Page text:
Elizabeth never married, for she believed it would do her no good. Because she never married she is often referred to as the “Virgin Queen.” She used her single status as a political tool. She made many friendships however, and by her many friendships she avoided war with Spain for a time, for many in Spain supported the Protestant cause (Slavin).
The Catholics in the English realm believed that Elizabeth was illegitimate and that her cousin, Mary Queen of Scots, who was a Catholic, should be queen of England. Elizabeth’s servants knew that Mary would try to take over the throne. They tried to capture her, but Mary fled to England where she was kept a prisoner and protected by Elizabeth, for Elizabeth could not restore her to the Scottish throne and she could not let her reign in France where there was unlimited support against Elizabeth. However, Mary was suspected of a plot against Elizabeth’s life, and soon after Elizabeth reluctantly signed a warrant for her execution (Thomas, 235).
In the Netherlands, the Spanish ruled the people. Elizabeth sent an army over to the Dutch Protestants to help them out because they were being persecuted under the Inquisition. She also told her “sea dogs” (pirates) to continue to raid Spanish ships. This angered Philip, the king of Spain, and he prepared an “Invincible Armada” that would destroy the English. The English ships were built better and carried more and better guns. The two sides had about the same number of ships, but the English fleet destroyed the Spanish fleet in 1588 (Slavin). After the defeat of the Armada, Elizabeth said, “I think foul scorn that Parma [a city in northern Italy] or Spain or any Prince of Europe should dare to invade the borders of my realm. I myself will take up arms” (Thomas, 233). Even after this, the war continued with Spain for sixteen years.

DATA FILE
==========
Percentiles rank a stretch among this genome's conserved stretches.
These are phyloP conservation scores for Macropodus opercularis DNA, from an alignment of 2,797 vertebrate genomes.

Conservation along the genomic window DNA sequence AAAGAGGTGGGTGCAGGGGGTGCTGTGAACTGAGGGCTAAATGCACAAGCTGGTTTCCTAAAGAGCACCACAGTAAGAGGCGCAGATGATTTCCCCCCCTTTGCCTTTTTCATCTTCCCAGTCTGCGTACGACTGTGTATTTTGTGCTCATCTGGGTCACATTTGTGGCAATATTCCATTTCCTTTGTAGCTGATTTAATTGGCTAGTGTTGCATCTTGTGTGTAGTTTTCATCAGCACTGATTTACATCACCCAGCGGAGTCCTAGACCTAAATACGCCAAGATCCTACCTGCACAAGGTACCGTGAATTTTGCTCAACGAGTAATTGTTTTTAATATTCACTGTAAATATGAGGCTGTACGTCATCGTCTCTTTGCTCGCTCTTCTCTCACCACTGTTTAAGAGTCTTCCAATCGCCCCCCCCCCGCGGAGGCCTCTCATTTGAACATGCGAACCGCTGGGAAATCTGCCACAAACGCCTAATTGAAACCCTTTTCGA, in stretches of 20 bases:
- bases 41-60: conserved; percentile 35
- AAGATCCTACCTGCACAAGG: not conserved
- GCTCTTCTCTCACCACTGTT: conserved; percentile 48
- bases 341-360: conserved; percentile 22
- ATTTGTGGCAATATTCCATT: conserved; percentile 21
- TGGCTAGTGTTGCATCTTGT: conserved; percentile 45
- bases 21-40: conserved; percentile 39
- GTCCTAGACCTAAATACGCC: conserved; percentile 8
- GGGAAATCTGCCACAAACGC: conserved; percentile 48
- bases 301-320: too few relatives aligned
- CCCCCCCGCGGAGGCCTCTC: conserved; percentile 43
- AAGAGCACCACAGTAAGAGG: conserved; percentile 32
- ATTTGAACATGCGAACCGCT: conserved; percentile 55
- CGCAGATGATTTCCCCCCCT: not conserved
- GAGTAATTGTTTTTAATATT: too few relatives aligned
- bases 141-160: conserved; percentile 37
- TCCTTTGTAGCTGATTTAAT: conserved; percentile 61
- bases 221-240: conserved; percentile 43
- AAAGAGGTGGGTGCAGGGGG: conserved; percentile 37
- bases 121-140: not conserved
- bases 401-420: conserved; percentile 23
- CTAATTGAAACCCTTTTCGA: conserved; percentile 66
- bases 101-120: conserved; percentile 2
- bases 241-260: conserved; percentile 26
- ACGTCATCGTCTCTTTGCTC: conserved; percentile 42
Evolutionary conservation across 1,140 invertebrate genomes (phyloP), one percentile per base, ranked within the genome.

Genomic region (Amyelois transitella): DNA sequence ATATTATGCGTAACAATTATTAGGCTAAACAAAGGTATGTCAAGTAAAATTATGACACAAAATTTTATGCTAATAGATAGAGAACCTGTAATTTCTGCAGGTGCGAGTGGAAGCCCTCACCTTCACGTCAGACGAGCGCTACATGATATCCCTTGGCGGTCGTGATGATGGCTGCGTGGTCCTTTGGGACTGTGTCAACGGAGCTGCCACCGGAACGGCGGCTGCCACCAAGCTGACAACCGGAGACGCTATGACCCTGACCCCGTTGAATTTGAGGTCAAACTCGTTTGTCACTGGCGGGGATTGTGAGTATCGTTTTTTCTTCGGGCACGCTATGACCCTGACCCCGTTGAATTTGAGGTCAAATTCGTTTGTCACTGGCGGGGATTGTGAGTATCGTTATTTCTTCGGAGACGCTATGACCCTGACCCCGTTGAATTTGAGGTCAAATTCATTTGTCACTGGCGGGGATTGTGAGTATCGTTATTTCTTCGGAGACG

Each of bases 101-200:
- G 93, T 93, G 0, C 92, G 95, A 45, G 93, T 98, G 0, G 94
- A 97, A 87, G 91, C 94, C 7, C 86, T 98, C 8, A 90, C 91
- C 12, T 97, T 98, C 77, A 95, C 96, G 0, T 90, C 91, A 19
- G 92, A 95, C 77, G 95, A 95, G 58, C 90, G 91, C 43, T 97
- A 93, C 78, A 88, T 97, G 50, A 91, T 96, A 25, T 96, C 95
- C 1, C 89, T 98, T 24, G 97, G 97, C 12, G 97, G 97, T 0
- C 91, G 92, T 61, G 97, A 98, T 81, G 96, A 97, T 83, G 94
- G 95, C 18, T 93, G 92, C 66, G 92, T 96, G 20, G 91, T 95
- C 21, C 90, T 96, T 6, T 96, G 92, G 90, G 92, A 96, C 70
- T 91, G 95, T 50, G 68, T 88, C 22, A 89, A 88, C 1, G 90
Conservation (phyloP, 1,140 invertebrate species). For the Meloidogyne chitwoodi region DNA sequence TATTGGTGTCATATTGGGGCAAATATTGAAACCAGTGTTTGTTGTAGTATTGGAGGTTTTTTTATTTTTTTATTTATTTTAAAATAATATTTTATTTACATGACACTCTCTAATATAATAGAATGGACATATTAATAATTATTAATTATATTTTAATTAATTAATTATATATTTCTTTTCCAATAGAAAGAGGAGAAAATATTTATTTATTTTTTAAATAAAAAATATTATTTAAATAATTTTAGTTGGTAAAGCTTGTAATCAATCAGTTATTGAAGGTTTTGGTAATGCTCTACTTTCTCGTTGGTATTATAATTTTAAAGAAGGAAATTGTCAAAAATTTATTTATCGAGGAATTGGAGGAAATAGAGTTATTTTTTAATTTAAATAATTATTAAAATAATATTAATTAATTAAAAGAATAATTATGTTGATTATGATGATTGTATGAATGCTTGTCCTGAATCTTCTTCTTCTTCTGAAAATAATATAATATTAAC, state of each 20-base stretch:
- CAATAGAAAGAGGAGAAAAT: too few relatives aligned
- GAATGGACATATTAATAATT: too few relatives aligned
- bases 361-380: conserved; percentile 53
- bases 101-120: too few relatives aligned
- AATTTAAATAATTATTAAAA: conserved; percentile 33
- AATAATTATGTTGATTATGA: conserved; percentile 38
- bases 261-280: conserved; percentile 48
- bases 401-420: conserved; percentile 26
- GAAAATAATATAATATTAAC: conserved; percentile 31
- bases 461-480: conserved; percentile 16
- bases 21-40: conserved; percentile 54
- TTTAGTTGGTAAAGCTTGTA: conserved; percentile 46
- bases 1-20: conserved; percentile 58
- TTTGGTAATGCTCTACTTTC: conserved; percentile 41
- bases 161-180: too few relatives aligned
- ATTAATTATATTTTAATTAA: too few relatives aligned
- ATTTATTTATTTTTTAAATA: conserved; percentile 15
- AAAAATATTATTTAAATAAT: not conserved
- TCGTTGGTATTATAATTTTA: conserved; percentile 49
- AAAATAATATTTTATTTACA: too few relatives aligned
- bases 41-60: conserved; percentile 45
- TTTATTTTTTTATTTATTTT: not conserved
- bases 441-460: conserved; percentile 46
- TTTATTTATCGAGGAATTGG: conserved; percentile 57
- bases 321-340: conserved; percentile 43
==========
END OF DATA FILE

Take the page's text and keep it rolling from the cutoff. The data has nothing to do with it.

With the defeat of the Spanish Armada, the Dutch gained more religious freedom. Elizabeth helped them as much as she could, even though many of the Catholics plotted to kill her. However, even forty years after Elizabeth’s death, the Dutch Protestants were still being oppressed and persecuted. During this time a group of Separatists were forming; this group would later go to America. Elizabeth took a great interest in the starting of these new churches (Hanko, 310).
At the end of her reign, Elizabeth was no longer as popular with the people because they felt that she abused the royal power and spent too much money. Also, her policies became weaker. Ireland revolted against her. “She spent the last years of her life unhappy and alone, having outlived a glorious age, the beginning of the history of what would become modern England. She died in London on March 23, 1603” (Elizabeth I, Encarta Encyclopedia).
Elizabeth helped the Protestant cause greatly. She brought many changes and great reform throughout her realm. Although many plotted against her, she continued to help the Dutch and spread the Protestant religion throughout England by the work of many great reformers.